• Use of a 'target card', a patient held record of results relating to their diabetes
• Educational resources
• Annual practice audit
Practices with existing structured care (three of the twenty), have agreed to incorporate these components into their current system
Intervention practices, deliver a peer support intervention which has the following components:
1. Peer supporters
Potential peer supporters are identified by GPs and practice nurses in the intervention practices. Peer supporters are recruited and trained at a ratio of approximately one peer supporter to seven/eight patients with type 2 diabetes. They are eligible to be trained if they meet the following inclusion criteria:
• They have had type 2 diabetes for at least one years duration
• They participate in preventive treatments and are generally adherent to treatment and behaviour change regimens, as judged by the practice team
• They have a capacity and commitment to undergo the training required (outlined below)
• They have a full understanding of the importance of patient confidentiality
• They undertake to liaise with the practice nurse and/or GP if unanticipated problems arise during the course of their peer support activity
2. Peer supporter training
The peer supporters attend two evening training sessions, which are conducted by the research team. The content of these sessions is outlined below:
Introduction to the project
Role of the peer supporter
Basics of type 2 diabetes
Complications of type 2 diabetes
Lifestyle and medication issues
Communication skills and working with groups
Support for the peer supporters
The two sessions will focus on the materials to be used during the group meetings (described below) and peer supporters will each receive a pack with resource material to support these training sessions.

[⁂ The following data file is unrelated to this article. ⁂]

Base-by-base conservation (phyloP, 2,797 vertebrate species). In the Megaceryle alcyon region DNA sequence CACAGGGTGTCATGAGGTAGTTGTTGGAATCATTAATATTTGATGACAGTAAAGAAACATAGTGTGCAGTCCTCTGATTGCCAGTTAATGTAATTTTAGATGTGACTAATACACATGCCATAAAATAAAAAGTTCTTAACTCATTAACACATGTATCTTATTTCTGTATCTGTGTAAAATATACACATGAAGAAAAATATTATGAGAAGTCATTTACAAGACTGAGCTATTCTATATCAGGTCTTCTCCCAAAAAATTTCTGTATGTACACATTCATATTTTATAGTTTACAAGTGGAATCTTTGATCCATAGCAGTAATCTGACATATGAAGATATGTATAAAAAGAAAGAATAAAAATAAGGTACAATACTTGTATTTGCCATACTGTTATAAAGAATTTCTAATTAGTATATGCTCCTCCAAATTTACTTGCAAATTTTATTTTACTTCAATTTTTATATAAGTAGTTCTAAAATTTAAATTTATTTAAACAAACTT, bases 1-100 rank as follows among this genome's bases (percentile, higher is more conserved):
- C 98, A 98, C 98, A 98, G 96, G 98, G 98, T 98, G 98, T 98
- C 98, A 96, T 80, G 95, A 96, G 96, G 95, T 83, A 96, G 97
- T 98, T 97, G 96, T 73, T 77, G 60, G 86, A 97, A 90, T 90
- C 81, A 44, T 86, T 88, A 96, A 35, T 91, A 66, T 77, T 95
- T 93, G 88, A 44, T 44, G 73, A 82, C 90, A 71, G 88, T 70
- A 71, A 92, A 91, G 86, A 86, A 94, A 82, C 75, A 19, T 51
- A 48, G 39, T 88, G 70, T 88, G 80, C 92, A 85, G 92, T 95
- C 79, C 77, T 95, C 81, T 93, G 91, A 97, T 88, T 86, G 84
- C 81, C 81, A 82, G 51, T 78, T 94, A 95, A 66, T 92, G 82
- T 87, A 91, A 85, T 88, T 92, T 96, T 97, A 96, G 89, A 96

3. Retention and support of peer supporters
Retention of peer supporters is crucial to the study. Structures are in place to ensure peer support workers are supported in the role. They include:
• Feasible time commitment to the project
• Outline of responsibilities/peer support policy
• Adequate training (outlined above)
• Course handbook and resource pack
• Contact details and explicit support from the project team and GP/practice nurse
• Telephone call from project manager following each session
• Annual social event
• Protocol to follow if a peer supporter resigns (see below)
• Travel and related expenses
If a peer supporter resigns from their position a substitute will be nominated from their group. At the beginning of the intervention the peer supporters and their groups will be asked to nominate one group member who would be a suitable replacement for him/herself if the need were to arise. An individual will receive the same training as the original peer supporters if they need to take on the full role of peer supporter. The peer support intervention operates within a volunteer framework, which involves reimbursement for travel and communication expenses rather than actual payment for work involved.